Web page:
New Magazine Focuses on Research at HBCUsSeptember 23, 2017 |
Developed with the stories of the HBCU community in mind, a new magazine will share the innovative and inspiring work of scientists at historically Black colleges and universities across the nation.
Celebrating the launch at the Newseum in the nation’s capital during the Congressional Black Caucus Foundation’s annual conference, HBCU Research magazine made its debut.
Publisher and Editor-in-Chief, Sandra Long, said that readers can expect to see a salute to the research history that’s done at HBCUs by African American scholars.
According to Long, HBCU Research was created to help “tell the stories of research in HBCUs. All those great scientists, the ones that were past, and the ones that are present,” she said, “And to connect these three communities: HBCU academia, government and then industry.”
The nearly-90 page inaugural issue covers an array of research stories, but also pays homage to the highly esteemed African American researcher, George Washington Carver, who is widely credited for his discovery of the multiple uses of peanuts.
“George Washington Carver—what a lot of people don’t know is, for a lack of better word—he was a beast of a researcher,” said Long. “I mean, 300 discoveries, all of these inventions. No one can really compare to him in the sheer amount of research that he’s done. So, we want to give him that nod.”
Carver is also recognized in CARVER NEXT, a special section in the publication that shows support for new students and researcher in STEM. The section highlights students and the stories behind the innovative work that’s taking place at HBCUs and MSIs.
Howard West, a student program created through collaborative efforts between Howard University,Google, and Black Girls Code, a non-profit technology-based program founded by electrical engineer Kimberly Bryant, are featured in the magazine’s first issue.
“You will hear about stories that are past and present. One of the things that we’re most proud about is CARVER NEXT,” said Long. “So, if Carver has done all this great research, then who is next on deck? Who is the next great researcher or scientist that’s out there, that’s undiscovered? We want to find those stories.”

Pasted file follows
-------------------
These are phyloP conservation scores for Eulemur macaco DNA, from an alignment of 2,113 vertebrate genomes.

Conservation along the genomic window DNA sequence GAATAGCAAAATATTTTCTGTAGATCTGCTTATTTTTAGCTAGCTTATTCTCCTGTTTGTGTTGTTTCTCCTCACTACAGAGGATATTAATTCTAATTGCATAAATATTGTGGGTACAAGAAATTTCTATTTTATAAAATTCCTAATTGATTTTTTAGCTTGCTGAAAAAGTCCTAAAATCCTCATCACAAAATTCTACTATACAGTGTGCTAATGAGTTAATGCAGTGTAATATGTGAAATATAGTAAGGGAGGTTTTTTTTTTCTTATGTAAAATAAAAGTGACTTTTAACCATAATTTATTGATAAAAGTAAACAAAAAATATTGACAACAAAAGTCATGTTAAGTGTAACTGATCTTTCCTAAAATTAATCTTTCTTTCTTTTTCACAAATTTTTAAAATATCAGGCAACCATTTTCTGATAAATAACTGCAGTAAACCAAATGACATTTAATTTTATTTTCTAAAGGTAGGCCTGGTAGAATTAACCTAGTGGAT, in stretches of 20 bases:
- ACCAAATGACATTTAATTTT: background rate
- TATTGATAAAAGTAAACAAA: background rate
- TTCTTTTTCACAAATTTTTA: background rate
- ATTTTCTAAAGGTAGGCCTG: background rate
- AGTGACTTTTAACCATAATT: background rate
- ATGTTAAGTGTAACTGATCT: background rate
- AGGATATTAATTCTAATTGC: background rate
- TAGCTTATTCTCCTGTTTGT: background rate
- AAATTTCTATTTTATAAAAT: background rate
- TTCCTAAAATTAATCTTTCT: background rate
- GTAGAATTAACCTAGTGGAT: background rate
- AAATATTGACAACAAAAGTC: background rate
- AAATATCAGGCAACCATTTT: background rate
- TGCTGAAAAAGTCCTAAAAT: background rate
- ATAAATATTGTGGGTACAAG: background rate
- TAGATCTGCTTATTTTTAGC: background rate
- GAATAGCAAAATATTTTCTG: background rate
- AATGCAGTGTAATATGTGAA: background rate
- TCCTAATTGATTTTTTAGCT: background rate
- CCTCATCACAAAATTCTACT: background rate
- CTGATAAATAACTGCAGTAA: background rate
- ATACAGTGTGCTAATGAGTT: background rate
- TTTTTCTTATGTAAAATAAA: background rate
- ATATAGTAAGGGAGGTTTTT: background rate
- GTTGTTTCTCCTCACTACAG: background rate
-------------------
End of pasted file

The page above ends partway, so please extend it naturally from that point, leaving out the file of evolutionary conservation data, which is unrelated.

In addition to celebrating the work of African Americans in STEM, the magazine is also meant to educate supporters and readers on the research that is not receiving the attention it deserves.
Congresswoman Eddie Bernice Johnson (D-Texas) said that having a magazine that is representative of what is actually happening in STEM will educate the masses.
“I would say that if you ask the average African American in this country about research in the institutions, they probably could not name too much,” said Johnson. “Mainly, because it has not been reported well. I think that’s extremely important. Some of the greatest researchers in the country are African American, and many of them have been or are at historically Black institutions.”
Ronald Mason Jr., president of University of the District of Columbia agrees.
“The fact that there is a publication interested in talking about research at historically Black universities is a positive thing,” he said. “I would hope that they find a way to tell the entire story, not only what quality research is going on at HBCUs, but also the need for the investment that’s required for us to be able to fully participate in the research process in the United States. That’s important because different people see different things from different perspectives. The work that HBCUs do is a perspective that needs to be fully at the table from a research perspective in this country.”
HBCU Research retails for $9.99/month and is available in HBCU Bookstores and online, as well as at Barnes & Noble, iTunes and Magzter.